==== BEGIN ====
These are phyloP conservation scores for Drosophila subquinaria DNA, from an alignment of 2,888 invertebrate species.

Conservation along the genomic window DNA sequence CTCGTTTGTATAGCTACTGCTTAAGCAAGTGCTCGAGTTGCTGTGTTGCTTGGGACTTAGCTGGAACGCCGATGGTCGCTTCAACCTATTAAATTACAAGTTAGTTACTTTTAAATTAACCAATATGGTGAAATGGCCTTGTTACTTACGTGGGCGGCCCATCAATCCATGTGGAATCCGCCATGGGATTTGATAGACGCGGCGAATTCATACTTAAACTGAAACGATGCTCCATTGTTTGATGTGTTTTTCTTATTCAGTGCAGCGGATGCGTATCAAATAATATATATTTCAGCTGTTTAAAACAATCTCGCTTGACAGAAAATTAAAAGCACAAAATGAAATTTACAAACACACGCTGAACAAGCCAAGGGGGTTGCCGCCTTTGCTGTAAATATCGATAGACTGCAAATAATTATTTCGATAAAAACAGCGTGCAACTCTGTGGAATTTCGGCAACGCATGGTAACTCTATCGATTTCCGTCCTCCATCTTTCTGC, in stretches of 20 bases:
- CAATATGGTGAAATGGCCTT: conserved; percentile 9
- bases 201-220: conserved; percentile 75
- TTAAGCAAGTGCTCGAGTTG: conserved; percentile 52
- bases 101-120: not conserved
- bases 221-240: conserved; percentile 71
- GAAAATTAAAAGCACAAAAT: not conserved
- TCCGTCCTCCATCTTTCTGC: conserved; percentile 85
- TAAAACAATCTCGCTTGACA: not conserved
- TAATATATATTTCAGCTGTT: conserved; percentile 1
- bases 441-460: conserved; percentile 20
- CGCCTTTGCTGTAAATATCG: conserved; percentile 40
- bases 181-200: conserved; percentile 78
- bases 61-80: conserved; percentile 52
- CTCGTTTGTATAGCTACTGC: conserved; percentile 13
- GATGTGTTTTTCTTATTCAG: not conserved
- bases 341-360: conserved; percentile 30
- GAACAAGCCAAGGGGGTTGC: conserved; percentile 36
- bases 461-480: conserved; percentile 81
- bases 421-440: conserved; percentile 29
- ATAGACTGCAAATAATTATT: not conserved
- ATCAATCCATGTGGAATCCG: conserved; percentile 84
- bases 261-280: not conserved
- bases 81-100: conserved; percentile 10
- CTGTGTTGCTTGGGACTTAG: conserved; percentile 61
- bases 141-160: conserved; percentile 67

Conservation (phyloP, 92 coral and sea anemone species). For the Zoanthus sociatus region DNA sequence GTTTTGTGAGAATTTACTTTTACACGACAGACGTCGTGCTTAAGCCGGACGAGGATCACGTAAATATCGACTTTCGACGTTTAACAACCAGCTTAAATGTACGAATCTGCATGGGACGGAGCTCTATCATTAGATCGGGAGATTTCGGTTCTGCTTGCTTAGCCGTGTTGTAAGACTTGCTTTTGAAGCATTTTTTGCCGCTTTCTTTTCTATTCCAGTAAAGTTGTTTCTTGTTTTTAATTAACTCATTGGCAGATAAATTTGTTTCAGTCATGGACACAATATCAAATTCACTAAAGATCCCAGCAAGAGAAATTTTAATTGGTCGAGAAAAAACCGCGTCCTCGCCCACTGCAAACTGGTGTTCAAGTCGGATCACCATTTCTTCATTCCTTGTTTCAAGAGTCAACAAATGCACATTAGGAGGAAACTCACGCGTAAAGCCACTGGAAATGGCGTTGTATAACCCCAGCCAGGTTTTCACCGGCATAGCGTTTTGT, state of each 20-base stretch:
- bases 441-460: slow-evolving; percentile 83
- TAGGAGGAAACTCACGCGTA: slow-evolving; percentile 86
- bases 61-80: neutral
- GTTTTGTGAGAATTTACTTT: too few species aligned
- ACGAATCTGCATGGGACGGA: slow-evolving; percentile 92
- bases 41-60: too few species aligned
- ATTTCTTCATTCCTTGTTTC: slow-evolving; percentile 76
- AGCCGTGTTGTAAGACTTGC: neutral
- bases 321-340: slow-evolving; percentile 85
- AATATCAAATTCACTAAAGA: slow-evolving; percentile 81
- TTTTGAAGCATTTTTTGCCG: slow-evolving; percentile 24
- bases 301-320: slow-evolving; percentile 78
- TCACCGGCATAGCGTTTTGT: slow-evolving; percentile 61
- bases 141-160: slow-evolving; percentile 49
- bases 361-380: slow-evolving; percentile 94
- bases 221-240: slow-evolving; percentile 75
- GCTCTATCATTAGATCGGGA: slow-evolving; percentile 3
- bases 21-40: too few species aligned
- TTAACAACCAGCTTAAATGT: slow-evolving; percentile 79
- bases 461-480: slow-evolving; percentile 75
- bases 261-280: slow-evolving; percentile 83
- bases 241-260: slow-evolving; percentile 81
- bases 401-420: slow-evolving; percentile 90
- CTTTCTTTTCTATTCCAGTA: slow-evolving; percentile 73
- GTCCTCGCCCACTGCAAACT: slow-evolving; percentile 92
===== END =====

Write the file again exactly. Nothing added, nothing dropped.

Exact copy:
These are phyloP conservation scores for Drosophila subquinaria DNA, from an alignment of 2,888 invertebrate species.

Conservation along the genomic window DNA sequence CTCGTTTGTATAGCTACTGCTTAAGCAAGTGCTCGAGTTGCTGTGTTGCTTGGGACTTAGCTGGAACGCCGATGGTCGCTTCAACCTATTAAATTACAAGTTAGTTACTTTTAAATTAACCAATATGGTGAAATGGCCTTGTTACTTACGTGGGCGGCCCATCAATCCATGTGGAATCCGCCATGGGATTTGATAGACGCGGCGAATTCATACTTAAACTGAAACGATGCTCCATTGTTTGATGTGTTTTTCTTATTCAGTGCAGCGGATGCGTATCAAATAATATATATTTCAGCTGTTTAAAACAATCTCGCTTGACAGAAAATTAAAAGCACAAAATGAAATTTACAAACACACGCTGAACAAGCCAAGGGGGTTGCCGCCTTTGCTGTAAATATCGATAGACTGCAAATAATTATTTCGATAAAAACAGCGTGCAACTCTGTGGAATTTCGGCAACGCATGGTAACTCTATCGATTTCCGTCCTCCATCTTTCTGC, in stretches of 20 bases:
- CAATATGGTGAAATGGCCTT: conserved; percentile 9
- bases 201-220: conserved; percentile 75
- TTAAGCAAGTGCTCGAGTTG: conserved; percentile 52
- bases 101-120: not conserved
- bases 221-240: conserved; percentile 71
- GAAAATTAAAAGCACAAAAT: not conserved
- TCCGTCCTCCATCTTTCTGC: conserved; percentile 85
- TAAAACAATCTCGCTTGACA: not conserved
- TAATATATATTTCAGCTGTT: conserved; percentile 1
- bases 441-460: conserved; percentile 20
- CGCCTTTGCTGTAAATATCG: conserved; percentile 40
- bases 181-200: conserved; percentile 78
- bases 61-80: conserved; percentile 52
- CTCGTTTGTATAGCTACTGC: conserved; percentile 13
- GATGTGTTTTTCTTATTCAG: not conserved
- bases 341-360: conserved; percentile 30
- GAACAAGCCAAGGGGGTTGC: conserved; percentile 36
- bases 461-480: conserved; percentile 81
- bases 421-440: conserved; percentile 29
- ATAGACTGCAAATAATTATT: not conserved
- ATCAATCCATGTGGAATCCG: conserved; percentile 84
- bases 261-280: not conserved
- bases 81-100: conserved; percentile 10
- CTGTGTTGCTTGGGACTTAG: conserved; percentile 61
- bases 141-160: conserved; percentile 67

Conservation (phyloP, 92 coral and sea anemone species). For the Zoanthus sociatus region DNA sequence GTTTTGTGAGAATTTACTTTTACACGACAGACGTCGTGCTTAAGCCGGACGAGGATCACGTAAATATCGACTTTCGACGTTTAACAACCAGCTTAAATGTACGAATCTGCATGGGACGGAGCTCTATCATTAGATCGGGAGATTTCGGTTCTGCTTGCTTAGCCGTGTTGTAAGACTTGCTTTTGAAGCATTTTTTGCCGCTTTCTTTTCTATTCCAGTAAAGTTGTTTCTTGTTTTTAATTAACTCATTGGCAGATAAATTTGTTTCAGTCATGGACACAATATCAAATTCACTAAAGATCCCAGCAAGAGAAATTTTAATTGGTCGAGAAAAAACCGCGTCCTCGCCCACTGCAAACTGGTGTTCAAGTCGGATCACCATTTCTTCATTCCTTGTTTCAAGAGTCAACAAATGCACATTAGGAGGAAACTCACGCGTAAAGCCACTGGAAATGGCGTTGTATAACCCCAGCCAGGTTTTCACCGGCATAGCGTTTTGT, state of each 20-base stretch:
- bases 441-460: slow-evolving; percentile 83
- TAGGAGGAAACTCACGCGTA: slow-evolving; percentile 86
- bases 61-80: neutral
- GTTTTGTGAGAATTTACTTT: too few species aligned
- ACGAATCTGCATGGGACGGA: slow-evolving; percentile 92
- bases 41-60: too few species aligned
- ATTTCTTCATTCCTTGTTTC: slow-evolving; percentile 76
- AGCCGTGTTGTAAGACTTGC: neutral
- bases 321-340: slow-evolving; percentile 85
- AATATCAAATTCACTAAAGA: slow-evolving; percentile 81
- TTTTGAAGCATTTTTTGCCG: slow-evolving; percentile 24
- bases 301-320: slow-evolving; percentile 78
- TCACCGGCATAGCGTTTTGT: slow-evolving; percentile 61
- bases 141-160: slow-evolving; percentile 49
- bases 361-380: slow-evolving; percentile 94
- bases 221-240: slow-evolving; percentile 75
- GCTCTATCATTAGATCGGGA: slow-evolving; percentile 3
- bases 21-40: too few species aligned
- TTAACAACCAGCTTAAATGT: slow-evolving; percentile 79
- bases 461-480: slow-evolving; percentile 75
- bases 261-280: slow-evolving; percentile 83
- bases 241-260: slow-evolving; percentile 81
- bases 401-420: slow-evolving; percentile 90
- CTTTCTTTTCTATTCCAGTA: slow-evolving; percentile 73
- GTCCTCGCCCACTGCAAACT: slow-evolving; percentile 92